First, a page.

Sound of gold is clunk

The Outlook

look for new lows

Investors can diversify at low price, but big returns unlikely soon

July 11, 1999|By Rachel Sams

THE PRICE of gold tumbled to 20-year lows last week, with Britain failing to attract high bids as it began auctioning half of its reserves. The metal, traditionally a haven for investors in times of turmoil, was selling at about $256 per troy ounce, a far cry from its peak of $875 an ounce in 1980. Why are investors shunning gold? Will the price of gold go lower, or is this a good time to buy?

David Wallack

Natural resource analyst and portfolio manager, T. Rowe Price, Baltimore

The rate of inflation has been declining for the better part of the past 20 years. Over the last year and a half there has been a genuine deflation scare. Gold is viewed as an inflation hedge. It's not something people have a whole lot of use for in an environment of little or no inflation. Central banks have been selling gold for the last 30 years from time to time, but the pace has picked up in the last few years. A lot of central banks, particularly in Europe, are diversifying away from gold and to other currencies.

You're beginning to see some political pressure from Third World countries that are producers of gold. South Africa is still a very large producer of gold. Gold is still very important to its economy. Every time the gold price goes lower, mine shafts go out of business and people get laid off. The new president of South Africa, Thabo Mbeki, has said the decision of the United Kingdom central bank [to sell] is hurting South Africa.

You have quite a few mines becoming uneconomic at the current gold price. You're likely to see a significant amount of mine closures, which will decrease the supply of gold. You can see some influences that would help demand improve and help decrease supply. Pinpointing exactly where the bottom is is impossible, but we are likely getting closer to that point.

I think it makes sense to have a bit of gold in every portfolio because of the risk of inflation. It always makes sense to have a diversified portfolio.

Douglas Cohen

Precious metals analyst, Morgan Stanley Dean Witter, New York

I think in the grand scheme, everything that could go wrong for gold has, not just recently but for the better part of the decade. Low inflation, a strong U.S. dollar, a strong U.S. equity market and central banks willing to sell and lend gold in great quantities -- put it all together, and there's very little reason for people to flock to gold.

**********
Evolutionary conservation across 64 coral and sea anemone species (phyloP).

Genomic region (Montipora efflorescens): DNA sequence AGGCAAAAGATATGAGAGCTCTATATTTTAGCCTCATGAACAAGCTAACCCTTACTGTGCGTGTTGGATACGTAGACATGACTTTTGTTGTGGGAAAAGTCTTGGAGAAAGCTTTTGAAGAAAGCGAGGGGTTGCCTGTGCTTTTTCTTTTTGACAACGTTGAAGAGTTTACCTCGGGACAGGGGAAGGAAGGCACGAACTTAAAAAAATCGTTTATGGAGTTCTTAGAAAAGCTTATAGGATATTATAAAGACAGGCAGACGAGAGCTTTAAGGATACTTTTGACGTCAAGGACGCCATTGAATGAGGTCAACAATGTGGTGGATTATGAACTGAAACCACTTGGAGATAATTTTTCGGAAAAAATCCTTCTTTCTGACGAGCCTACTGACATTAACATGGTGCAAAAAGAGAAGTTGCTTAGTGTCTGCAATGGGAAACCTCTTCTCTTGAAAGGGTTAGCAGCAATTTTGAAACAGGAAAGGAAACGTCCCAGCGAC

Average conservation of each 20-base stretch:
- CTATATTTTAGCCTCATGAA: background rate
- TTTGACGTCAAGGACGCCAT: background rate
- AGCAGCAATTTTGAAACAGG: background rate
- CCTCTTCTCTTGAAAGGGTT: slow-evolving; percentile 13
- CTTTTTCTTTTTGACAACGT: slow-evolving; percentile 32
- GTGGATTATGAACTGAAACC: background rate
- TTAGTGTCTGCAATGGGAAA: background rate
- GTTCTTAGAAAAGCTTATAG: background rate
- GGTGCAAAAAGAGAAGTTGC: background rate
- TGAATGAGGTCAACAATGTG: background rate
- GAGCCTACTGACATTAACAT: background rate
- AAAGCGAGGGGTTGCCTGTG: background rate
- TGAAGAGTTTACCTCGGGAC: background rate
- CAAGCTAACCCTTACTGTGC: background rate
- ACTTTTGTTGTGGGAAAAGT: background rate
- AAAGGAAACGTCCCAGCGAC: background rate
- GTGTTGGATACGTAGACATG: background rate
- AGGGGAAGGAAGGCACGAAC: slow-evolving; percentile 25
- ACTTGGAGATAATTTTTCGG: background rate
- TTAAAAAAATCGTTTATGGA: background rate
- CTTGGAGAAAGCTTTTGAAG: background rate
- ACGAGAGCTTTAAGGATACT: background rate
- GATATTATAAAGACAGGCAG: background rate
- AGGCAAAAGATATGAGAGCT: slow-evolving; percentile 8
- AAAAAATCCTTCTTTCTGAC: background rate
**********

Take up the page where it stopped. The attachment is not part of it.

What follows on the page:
In the near term, I do think there is some additional downside risk. Prices could fall to $250 or so. If you're willing to look out over the next two to three years, I think it'll go to $300 before it goes to $200. It would be real hard to see prices go back above $300 anytime soon.

For people who have enjoyed some success in the equity market and are looking to diversify a small portion of their portfolio with gold, I think that's reasonable. You don't want to be too aggressive. People used to say 5 to 10 percent of your assets should be in gold. Now, I think that would be too high.

David Wyss

Chief economist, Standard & Poor's DRI, Lexington, Mass.

The cost of holding gold is high. Real interest rates are high, and interest rates are high relative to inflation. Gold traditionally has been the place people fly when they're worried, and there's nothing to worry about today. It's easier to keep a stack of hundred-dollar bills than a stack of gold. If you want to pick up and leave, you want something portable, and nowadays dollars are more portable.

The price of gold is probably too low, but I don't think we'll see a return to the glory days either. Probably in the low 300s is where it belongs in the long run. There's a lot of gold out there, and the price could go down before it goes up. It's a risky asset right now.

If you've got deep pockets, this is probably a good time to buy gold. Gold will look better in the future than it has in the recent past, but I'm not buying it. There are more exciting things to buy.

Suzanne Rizzo

U.S. economist, Maria Fiorini Ramirez Inc., New York

Investors are shunning gold because central banks such as the United Kingdom central bank have announced big sales of gold. You have a big holder that's announced their intent to dump a lot of it on the market. It's not a market development; it's a government decision. It's not necessarily being driven by economies. As far as private global economies, the outlook is for improving growth overseas and continuing growth in the United States, which ought to be favorable to most commodity prices.

As far as the United Kingdom's concerned, they've sold only about an eighth of what they plan to sell. There's probably still some downside risk there. With the economies of South Africa and Australia, this is having a very negative impact on their currencies. There's a disruptive effect there more than there is in the U.S. economy.

If you can afford to wait for the next five or six years, the answer is yes, it would be a good time to buy gold. It looks like there's still some downside out there.

Pub Date: 7/11/99

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